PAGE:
“The Chinese lunar new year is coming, so out of abundance of precaution that’s why we are putting out additional information for travelers,” Tam said.

The family of coronaviruses causes diseases ranging from the common cold to SARS, or severe acute respiratory syndrome.

SARS first infected people in southern China in late 2002 and spread to more than two dozen countries, killing nearly 800. The Chinese government initially tried to conceal the severity of the deadly 2003 SARS epidemic, but its cover-up was exposed by a high-ranking physician.

“In the early days of SARS, reports were delayed and covered up,” said an editorial in the nationalistic Global Times. “That kind of thing must not happen again in China.”

“We have made great strides in medicine, social affairs management and public opinion since 2003,” the editorial said.

China is putting forth its “utmost efforts to tackle the situation,” Chinese Foreign Ministry spokesman Geng Shuang said Monday.

Xi instructed government departments Monday to promptly release information on the virus and deepen international cooperation.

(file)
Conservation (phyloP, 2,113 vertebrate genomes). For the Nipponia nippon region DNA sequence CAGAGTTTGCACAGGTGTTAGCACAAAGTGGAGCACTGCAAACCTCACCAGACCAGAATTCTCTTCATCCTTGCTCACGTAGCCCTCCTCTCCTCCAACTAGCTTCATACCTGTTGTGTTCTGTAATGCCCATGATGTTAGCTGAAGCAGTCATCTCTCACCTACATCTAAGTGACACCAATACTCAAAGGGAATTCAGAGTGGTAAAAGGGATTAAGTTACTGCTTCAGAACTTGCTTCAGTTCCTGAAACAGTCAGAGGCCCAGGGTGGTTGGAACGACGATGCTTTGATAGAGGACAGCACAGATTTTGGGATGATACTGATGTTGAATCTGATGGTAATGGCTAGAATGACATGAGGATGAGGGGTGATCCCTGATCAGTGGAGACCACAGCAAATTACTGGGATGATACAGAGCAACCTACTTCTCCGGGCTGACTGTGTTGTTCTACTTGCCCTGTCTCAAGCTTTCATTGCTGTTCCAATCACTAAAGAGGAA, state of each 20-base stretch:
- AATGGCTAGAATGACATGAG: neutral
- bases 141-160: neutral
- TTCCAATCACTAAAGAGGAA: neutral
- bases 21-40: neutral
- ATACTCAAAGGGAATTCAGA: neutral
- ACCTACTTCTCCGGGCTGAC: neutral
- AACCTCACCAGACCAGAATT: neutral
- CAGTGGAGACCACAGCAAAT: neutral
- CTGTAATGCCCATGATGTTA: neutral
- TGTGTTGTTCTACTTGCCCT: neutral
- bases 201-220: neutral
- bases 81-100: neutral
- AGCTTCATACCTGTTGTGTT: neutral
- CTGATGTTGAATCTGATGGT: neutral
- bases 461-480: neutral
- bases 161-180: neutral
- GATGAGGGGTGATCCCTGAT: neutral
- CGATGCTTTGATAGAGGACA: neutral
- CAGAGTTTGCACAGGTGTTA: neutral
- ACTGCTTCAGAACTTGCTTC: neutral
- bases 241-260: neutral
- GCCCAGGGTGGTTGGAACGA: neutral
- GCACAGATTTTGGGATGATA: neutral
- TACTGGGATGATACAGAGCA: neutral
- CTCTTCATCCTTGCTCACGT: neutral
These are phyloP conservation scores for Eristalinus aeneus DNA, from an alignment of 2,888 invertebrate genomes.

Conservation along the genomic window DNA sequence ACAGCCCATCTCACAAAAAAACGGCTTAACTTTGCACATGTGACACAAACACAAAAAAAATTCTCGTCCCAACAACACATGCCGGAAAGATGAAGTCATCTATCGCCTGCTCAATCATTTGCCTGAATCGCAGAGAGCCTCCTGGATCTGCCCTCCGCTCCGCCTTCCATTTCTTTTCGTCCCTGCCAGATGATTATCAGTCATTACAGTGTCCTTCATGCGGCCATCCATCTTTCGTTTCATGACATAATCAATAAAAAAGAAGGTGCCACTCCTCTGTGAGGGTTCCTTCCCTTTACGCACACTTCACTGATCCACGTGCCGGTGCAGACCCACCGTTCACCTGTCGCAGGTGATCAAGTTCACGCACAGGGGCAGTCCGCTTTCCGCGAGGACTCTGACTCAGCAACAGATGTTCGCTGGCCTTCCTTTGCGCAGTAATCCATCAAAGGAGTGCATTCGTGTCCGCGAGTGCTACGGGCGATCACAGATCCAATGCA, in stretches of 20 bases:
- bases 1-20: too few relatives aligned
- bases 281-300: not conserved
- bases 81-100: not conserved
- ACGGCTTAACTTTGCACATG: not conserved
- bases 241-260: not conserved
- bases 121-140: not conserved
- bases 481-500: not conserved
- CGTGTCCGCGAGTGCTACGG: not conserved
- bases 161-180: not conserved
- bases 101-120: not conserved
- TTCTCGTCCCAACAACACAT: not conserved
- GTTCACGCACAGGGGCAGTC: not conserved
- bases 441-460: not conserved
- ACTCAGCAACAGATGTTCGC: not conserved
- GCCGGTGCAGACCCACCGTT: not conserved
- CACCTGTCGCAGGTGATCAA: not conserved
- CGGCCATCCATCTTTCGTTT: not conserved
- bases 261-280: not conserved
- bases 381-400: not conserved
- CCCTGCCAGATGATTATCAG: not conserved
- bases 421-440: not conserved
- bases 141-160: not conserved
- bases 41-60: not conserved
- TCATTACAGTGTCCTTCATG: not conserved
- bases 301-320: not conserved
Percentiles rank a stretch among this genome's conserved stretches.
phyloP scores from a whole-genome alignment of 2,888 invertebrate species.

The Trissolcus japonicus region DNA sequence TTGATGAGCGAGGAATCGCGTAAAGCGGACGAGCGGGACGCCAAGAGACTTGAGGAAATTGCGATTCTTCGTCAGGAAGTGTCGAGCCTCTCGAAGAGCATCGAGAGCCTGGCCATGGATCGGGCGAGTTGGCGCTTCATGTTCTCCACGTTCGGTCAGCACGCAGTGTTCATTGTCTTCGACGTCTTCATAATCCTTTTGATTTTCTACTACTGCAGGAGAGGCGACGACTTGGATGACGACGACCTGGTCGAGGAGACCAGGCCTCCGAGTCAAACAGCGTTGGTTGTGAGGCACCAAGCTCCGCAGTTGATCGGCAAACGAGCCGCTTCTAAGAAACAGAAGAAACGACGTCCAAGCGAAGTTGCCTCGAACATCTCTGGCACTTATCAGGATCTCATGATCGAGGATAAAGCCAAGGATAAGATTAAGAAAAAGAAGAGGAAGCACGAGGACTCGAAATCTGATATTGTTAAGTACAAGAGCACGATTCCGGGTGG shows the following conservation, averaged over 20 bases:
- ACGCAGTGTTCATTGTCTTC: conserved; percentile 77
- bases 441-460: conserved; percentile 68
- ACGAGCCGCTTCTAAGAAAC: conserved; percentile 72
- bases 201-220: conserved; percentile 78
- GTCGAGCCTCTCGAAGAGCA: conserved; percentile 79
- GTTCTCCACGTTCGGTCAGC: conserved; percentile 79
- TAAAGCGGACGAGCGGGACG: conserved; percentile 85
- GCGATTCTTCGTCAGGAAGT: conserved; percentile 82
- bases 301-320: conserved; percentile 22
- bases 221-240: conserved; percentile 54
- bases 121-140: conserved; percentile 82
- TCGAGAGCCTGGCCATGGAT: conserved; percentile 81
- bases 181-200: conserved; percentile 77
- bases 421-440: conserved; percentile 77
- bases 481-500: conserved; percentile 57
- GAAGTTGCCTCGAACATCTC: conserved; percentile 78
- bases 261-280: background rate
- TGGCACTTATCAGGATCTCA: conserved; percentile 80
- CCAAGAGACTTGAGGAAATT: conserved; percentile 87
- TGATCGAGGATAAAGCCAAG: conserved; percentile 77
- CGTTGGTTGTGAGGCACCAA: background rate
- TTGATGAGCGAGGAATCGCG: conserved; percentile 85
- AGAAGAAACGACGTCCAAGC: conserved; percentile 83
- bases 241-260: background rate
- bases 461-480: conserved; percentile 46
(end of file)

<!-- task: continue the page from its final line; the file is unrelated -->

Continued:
The government has notified and maintained close communication with the World Health Organization as well as other relevant countries and regions, Geng said, adding that Wuhan has adopted measures to control the flow of people leaving the city.

The virus causing the current outbreak is different from those previously identified, Chinese scientists said earlier this month. Initial symptoms of the novel coronavirus include fever, cough, tightness of the chest and shortness of breath.

On the Weibo social media platform, which is widely used in China, people posted prevention advice such as wearing masks and washing hands. State broadcaster CCTV recommended staying warm, increasing physical activity, eating lightly and avoiding crowded places. Some people said they had canceled their travel plans and were staying home for Lunar New Year.